CSU increases executive pay

by Jamie Ballard, Staff Writer

Salary negotiations between California State University management and the California Faculty Association came to a halt in late July.

On July 21, CSU trustees approved raises for all 23 university presidents including San Diego State President  Elliot Hirshman.

President Hirshman, who received a salary increase last fall that brought him to $412,000, is now in line to receive an additional $8,240 annually. His new salary would be $420,240, maintaining his status as the highest-paid CSU president. The July 20 – 21 agenda for the CSU Board of Trustees indicates a proposed 2 percent raise for all CSU campus presidents, with an average increase of $7,000.

On July 22, the California Faculty Association met with CSU management to continue negotiating faculty salaries. The CFA is asking for a 5 percent general salary increase, and a 2.65 percent Service Salary Increase for eligible faculty.

A post on the CFA’s website regarding the meeting says:

“Despite CFA’s willingness to negotiate and presenting management with data and stories of faculty hardships, virtually the first word from CSU management was ‘no’ to our proposal of a 5 percent General Salary Increase and a Service Salary Increase to eligible faculty. Both sides agreed that we are at impasse.”

The CSU Labor Relations department also issued a statement explaining how they have made faculty wages a priority concern, “We have demonstrated our commitment to working on compensation issues by investing a significant percentage of all new state funding in our employees.”

The CSU has spent $129.6 million in compensation over the past two years. Just more than half of that has gone to faculty.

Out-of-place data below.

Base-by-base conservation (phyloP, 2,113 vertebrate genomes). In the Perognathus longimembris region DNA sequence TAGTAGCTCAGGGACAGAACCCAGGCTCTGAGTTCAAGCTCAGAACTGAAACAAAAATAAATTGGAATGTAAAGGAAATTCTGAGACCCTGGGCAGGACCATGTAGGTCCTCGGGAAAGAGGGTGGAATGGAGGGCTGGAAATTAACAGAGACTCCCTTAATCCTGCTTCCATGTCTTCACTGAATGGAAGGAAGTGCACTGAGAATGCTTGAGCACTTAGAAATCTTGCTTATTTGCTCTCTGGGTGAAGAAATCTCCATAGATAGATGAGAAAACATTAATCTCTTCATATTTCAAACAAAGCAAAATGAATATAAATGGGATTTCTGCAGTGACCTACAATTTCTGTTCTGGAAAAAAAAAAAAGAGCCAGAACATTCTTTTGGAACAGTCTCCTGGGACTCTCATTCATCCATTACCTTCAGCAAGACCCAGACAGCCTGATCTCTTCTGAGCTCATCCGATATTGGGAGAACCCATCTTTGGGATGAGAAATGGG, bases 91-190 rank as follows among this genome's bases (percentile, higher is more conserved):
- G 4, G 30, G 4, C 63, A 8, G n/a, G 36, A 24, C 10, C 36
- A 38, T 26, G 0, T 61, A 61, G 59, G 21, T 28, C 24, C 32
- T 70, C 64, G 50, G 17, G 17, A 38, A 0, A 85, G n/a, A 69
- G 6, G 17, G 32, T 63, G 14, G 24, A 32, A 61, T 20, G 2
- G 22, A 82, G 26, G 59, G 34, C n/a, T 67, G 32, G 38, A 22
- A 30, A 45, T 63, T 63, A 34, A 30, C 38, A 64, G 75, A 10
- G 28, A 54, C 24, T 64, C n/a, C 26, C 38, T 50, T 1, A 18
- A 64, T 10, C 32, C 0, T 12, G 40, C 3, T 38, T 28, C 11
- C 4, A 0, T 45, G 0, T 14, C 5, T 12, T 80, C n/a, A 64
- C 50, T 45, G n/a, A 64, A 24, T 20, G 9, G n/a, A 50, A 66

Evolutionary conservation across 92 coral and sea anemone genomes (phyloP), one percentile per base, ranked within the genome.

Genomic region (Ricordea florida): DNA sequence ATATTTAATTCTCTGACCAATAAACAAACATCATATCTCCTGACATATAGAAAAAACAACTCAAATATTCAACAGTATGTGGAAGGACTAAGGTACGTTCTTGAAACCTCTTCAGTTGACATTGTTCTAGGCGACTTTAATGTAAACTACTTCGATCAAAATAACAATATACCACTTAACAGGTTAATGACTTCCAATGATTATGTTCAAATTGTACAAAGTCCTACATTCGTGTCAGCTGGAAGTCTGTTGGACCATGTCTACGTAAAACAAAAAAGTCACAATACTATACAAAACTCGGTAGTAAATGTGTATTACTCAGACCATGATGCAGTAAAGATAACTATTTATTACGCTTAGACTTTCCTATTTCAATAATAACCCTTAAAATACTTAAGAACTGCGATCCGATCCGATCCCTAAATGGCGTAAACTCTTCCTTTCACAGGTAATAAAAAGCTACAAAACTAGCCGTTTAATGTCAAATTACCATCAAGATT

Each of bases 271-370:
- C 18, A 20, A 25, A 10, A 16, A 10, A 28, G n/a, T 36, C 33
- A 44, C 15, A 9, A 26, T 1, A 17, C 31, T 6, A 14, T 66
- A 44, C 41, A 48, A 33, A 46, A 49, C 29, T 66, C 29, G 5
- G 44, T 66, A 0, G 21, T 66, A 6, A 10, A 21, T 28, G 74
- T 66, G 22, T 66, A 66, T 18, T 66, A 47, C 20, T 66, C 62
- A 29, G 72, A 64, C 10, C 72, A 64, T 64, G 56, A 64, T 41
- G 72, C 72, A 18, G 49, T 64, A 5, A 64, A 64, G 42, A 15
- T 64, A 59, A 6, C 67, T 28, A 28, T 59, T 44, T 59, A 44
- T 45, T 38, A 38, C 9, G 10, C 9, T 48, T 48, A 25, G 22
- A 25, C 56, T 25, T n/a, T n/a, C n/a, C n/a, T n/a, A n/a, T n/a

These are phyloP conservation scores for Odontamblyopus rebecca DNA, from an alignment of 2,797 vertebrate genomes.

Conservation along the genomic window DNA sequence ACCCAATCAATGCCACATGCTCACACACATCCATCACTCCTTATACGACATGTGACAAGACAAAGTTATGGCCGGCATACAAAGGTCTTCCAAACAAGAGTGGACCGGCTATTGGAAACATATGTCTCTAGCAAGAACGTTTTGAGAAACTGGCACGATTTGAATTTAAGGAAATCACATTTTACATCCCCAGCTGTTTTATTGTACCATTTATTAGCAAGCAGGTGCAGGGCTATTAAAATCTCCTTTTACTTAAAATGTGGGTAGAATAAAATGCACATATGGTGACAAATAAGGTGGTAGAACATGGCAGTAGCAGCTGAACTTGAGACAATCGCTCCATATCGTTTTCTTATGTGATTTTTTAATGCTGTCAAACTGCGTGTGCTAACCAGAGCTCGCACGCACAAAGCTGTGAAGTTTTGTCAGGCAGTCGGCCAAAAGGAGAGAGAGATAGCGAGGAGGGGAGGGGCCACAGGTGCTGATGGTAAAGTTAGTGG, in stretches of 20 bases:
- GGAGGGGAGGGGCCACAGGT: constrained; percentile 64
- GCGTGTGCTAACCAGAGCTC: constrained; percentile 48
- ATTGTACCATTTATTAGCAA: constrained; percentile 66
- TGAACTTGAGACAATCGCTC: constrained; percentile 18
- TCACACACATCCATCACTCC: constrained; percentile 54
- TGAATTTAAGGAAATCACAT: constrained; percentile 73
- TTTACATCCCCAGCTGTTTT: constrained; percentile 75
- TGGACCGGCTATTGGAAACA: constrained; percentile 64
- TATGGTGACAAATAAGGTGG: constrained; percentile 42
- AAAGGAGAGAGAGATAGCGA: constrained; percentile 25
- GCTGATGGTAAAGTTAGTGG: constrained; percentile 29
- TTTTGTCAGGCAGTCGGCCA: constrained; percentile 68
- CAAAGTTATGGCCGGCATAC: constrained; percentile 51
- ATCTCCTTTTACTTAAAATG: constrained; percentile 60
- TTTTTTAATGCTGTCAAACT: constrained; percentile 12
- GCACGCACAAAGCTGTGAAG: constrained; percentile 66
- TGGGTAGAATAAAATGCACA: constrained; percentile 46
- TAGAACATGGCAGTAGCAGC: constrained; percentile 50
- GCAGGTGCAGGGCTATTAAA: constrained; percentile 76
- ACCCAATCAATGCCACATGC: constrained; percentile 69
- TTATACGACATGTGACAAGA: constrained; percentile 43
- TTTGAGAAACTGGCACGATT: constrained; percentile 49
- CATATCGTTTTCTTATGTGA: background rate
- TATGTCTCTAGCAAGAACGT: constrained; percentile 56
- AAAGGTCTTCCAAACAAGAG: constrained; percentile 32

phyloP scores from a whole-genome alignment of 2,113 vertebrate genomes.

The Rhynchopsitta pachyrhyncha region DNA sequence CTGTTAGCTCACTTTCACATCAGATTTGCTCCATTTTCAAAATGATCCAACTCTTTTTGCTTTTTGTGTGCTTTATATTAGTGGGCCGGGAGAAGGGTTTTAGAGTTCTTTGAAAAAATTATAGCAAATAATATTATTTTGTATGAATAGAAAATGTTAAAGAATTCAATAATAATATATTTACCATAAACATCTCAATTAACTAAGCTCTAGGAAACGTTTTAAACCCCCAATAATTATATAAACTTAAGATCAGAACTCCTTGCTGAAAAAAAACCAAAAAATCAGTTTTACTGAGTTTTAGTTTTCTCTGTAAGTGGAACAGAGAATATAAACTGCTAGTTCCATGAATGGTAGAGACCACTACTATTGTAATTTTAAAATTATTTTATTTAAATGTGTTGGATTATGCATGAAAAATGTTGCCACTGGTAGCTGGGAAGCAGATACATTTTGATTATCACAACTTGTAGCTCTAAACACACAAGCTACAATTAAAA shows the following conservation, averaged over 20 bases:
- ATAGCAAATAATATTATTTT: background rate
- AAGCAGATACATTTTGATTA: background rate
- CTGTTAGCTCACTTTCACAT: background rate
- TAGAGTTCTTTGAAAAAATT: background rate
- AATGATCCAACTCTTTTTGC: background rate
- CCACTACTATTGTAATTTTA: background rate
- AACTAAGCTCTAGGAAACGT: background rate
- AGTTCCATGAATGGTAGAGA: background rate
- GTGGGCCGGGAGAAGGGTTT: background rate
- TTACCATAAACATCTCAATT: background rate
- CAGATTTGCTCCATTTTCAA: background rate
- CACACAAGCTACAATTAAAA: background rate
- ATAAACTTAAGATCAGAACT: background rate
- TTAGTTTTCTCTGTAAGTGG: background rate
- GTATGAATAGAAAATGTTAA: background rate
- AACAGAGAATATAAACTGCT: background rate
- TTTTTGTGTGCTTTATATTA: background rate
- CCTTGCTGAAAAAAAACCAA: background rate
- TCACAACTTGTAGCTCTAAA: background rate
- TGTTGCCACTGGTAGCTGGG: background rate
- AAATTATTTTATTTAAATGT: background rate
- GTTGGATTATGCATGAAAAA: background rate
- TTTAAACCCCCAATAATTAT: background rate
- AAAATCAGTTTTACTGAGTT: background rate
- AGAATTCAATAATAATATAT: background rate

Since 2004, the average pay for CSU presidents has increased by 44 percent. The average pay for faculty increased by 8 percent over the same period.

CSU Public Affairs Communications Specialist Stephanie Thara said CSU executives are paid below the standard compensation levels of other public university administrators.

“Executive compensation accounts for less than 1 percent, she said.  In fact, during the recession years, February 2008 and July 2013, faculty were the only employee group to receive general salary increases.”

For some faculty, their SDSU salary is not enough to get by.

Associate Professor of Women’s Studies and CFA member Doreen Mattingly said many faculty take on other jobs, such as lecturing at other schools or working as consultants.

“For some, to make ends meet, it means running between multiple campuses, teaching an enormously heavy load, she said. And then the students suffer.”

Mattingly said that in her 20 years at SDSU, she’s seen a structural shift where students are being treated as consumers.

“The university sees students as consumers, who they want to keep happy, and so the rigor of the education that you receive has been watered down dramatically.” She continued, “Course size has doubled in the time I’ve been here. You can’t give the same experience to a class of 80 people as you can to 40 people. There’s just no way.”

Mattingly said she feels disrespected and frustrated by the low salaries provided by the CSU schools. She says a pay raise would help increase morale among her colleagues.
Talks between CSU and CFA to resolve disputed wages will resume August 31.